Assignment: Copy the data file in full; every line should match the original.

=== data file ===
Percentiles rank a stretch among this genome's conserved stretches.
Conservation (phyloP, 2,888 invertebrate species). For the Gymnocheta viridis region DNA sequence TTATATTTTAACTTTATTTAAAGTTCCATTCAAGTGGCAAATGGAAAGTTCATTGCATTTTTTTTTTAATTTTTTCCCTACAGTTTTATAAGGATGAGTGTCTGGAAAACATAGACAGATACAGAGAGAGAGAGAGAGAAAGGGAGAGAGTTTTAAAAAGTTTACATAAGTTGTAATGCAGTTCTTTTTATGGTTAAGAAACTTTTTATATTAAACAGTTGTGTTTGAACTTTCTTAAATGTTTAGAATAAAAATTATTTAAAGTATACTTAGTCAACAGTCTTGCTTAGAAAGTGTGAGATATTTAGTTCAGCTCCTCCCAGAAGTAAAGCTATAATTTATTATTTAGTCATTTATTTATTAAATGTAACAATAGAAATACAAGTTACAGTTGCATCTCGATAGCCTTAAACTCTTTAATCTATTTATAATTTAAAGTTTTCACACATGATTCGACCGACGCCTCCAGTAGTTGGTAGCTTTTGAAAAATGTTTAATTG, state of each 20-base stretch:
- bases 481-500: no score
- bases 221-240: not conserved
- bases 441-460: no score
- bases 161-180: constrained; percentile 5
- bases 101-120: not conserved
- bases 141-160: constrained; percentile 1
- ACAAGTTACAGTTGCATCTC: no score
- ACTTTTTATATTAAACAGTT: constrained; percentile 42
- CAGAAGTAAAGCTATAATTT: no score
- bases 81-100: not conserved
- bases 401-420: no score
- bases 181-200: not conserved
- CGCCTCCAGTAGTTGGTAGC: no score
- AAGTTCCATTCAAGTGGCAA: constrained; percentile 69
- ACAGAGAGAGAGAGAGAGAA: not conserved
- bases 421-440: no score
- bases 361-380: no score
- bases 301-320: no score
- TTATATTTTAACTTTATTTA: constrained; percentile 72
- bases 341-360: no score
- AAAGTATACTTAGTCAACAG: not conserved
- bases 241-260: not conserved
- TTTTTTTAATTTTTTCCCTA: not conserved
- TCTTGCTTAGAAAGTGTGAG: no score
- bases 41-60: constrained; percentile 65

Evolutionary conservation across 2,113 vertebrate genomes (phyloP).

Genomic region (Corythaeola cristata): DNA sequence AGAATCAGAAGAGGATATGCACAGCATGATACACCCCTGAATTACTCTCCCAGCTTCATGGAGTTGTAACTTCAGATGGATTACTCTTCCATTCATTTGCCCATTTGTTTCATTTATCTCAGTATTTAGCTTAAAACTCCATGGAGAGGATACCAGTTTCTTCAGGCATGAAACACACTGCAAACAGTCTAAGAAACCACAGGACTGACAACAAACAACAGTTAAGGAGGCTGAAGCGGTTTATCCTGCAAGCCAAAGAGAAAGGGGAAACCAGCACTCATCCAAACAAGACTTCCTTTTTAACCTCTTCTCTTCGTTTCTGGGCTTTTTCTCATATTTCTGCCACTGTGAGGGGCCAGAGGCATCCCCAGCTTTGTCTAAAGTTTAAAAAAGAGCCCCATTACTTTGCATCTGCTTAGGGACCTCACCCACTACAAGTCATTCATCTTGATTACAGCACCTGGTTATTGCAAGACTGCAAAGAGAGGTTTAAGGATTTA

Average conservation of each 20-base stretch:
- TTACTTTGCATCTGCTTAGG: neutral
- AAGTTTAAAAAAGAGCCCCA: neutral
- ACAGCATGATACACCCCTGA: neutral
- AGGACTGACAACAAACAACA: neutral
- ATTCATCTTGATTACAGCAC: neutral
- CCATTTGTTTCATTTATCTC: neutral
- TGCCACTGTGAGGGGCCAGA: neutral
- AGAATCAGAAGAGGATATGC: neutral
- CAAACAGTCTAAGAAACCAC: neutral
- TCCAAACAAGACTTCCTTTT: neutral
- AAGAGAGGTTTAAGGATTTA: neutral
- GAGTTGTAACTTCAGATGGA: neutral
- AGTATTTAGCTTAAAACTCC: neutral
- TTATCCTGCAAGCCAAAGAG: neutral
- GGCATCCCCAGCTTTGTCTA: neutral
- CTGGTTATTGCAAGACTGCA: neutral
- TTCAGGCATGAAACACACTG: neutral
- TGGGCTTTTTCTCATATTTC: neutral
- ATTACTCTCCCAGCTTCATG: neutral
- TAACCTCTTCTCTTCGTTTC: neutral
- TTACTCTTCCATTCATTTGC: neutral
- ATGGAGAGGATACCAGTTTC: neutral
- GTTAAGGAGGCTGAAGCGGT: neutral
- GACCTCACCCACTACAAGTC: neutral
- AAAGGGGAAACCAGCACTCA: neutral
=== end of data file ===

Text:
Percentiles rank a stretch among this genome's conserved stretches.
Conservation (phyloP, 2,888 invertebrate species). For the Gymnocheta viridis region DNA sequence TTATATTTTAACTTTATTTAAAGTTCCATTCAAGTGGCAAATGGAAAGTTCATTGCATTTTTTTTTTAATTTTTTCCCTACAGTTTTATAAGGATGAGTGTCTGGAAAACATAGACAGATACAGAGAGAGAGAGAGAGAAAGGGAGAGAGTTTTAAAAAGTTTACATAAGTTGTAATGCAGTTCTTTTTATGGTTAAGAAACTTTTTATATTAAACAGTTGTGTTTGAACTTTCTTAAATGTTTAGAATAAAAATTATTTAAAGTATACTTAGTCAACAGTCTTGCTTAGAAAGTGTGAGATATTTAGTTCAGCTCCTCCCAGAAGTAAAGCTATAATTTATTATTTAGTCATTTATTTATTAAATGTAACAATAGAAATACAAGTTACAGTTGCATCTCGATAGCCTTAAACTCTTTAATCTATTTATAATTTAAAGTTTTCACACATGATTCGACCGACGCCTCCAGTAGTTGGTAGCTTTTGAAAAATGTTTAATTG, state of each 20-base stretch:
- bases 481-500: no score
- bases 221-240: not conserved
- bases 441-460: no score
- bases 161-180: constrained; percentile 5
- bases 101-120: not conserved
- bases 141-160: constrained; percentile 1
- ACAAGTTACAGTTGCATCTC: no score
- ACTTTTTATATTAAACAGTT: constrained; percentile 42
- CAGAAGTAAAGCTATAATTT: no score
- bases 81-100: not conserved
- bases 401-420: no score
- bases 181-200: not conserved
- CGCCTCCAGTAGTTGGTAGC: no score
- AAGTTCCATTCAAGTGGCAA: constrained; percentile 69
- ACAGAGAGAGAGAGAGAGAA: not conserved
- bases 421-440: no score
- bases 361-380: no score
- bases 301-320: no score
- TTATATTTTAACTTTATTTA: constrained; percentile 72
- bases 341-360: no score
- AAAGTATACTTAGTCAACAG: not conserved
- bases 241-260: not conserved
- TTTTTTTAATTTTTTCCCTA: not conserved
- TCTTGCTTAGAAAGTGTGAG: no score
- bases 41-60: constrained; percentile 65

Evolutionary conservation across 2,113 vertebrate genomes (phyloP).

Genomic region (Corythaeola cristata): DNA sequence AGAATCAGAAGAGGATATGCACAGCATGATACACCCCTGAATTACTCTCCCAGCTTCATGGAGTTGTAACTTCAGATGGATTACTCTTCCATTCATTTGCCCATTTGTTTCATTTATCTCAGTATTTAGCTTAAAACTCCATGGAGAGGATACCAGTTTCTTCAGGCATGAAACACACTGCAAACAGTCTAAGAAACCACAGGACTGACAACAAACAACAGTTAAGGAGGCTGAAGCGGTTTATCCTGCAAGCCAAAGAGAAAGGGGAAACCAGCACTCATCCAAACAAGACTTCCTTTTTAACCTCTTCTCTTCGTTTCTGGGCTTTTTCTCATATTTCTGCCACTGTGAGGGGCCAGAGGCATCCCCAGCTTTGTCTAAAGTTTAAAAAAGAGCCCCATTACTTTGCATCTGCTTAGGGACCTCACCCACTACAAGTCATTCATCTTGATTACAGCACCTGGTTATTGCAAGACTGCAAAGAGAGGTTTAAGGATTTA

Average conservation of each 20-base stretch:
- TTACTTTGCATCTGCTTAGG: neutral
- AAGTTTAAAAAAGAGCCCCA: neutral
- ACAGCATGATACACCCCTGA: neutral
- AGGACTGACAACAAACAACA: neutral
- ATTCATCTTGATTACAGCAC: neutral
- CCATTTGTTTCATTTATCTC: neutral
- TGCCACTGTGAGGGGCCAGA: neutral
- AGAATCAGAAGAGGATATGC: neutral
- CAAACAGTCTAAGAAACCAC: neutral
- TCCAAACAAGACTTCCTTTT: neutral
- AAGAGAGGTTTAAGGATTTA: neutral
- GAGTTGTAACTTCAGATGGA: neutral
- AGTATTTAGCTTAAAACTCC: neutral
- TTATCCTGCAAGCCAAAGAG: neutral
- GGCATCCCCAGCTTTGTCTA: neutral
- CTGGTTATTGCAAGACTGCA: neutral
- TTCAGGCATGAAACACACTG: neutral
- TGGGCTTTTTCTCATATTTC: neutral
- ATTACTCTCCCAGCTTCATG: neutral
- TAACCTCTTCTCTTCGTTTC: neutral
- TTACTCTTCCATTCATTTGC: neutral
- ATGGAGAGGATACCAGTTTC: neutral
- GTTAAGGAGGCTGAAGCGGT: neutral
- GACCTCACCCACTACAAGTC: neutral
- AAAGGGGAAACCAGCACTCA: neutral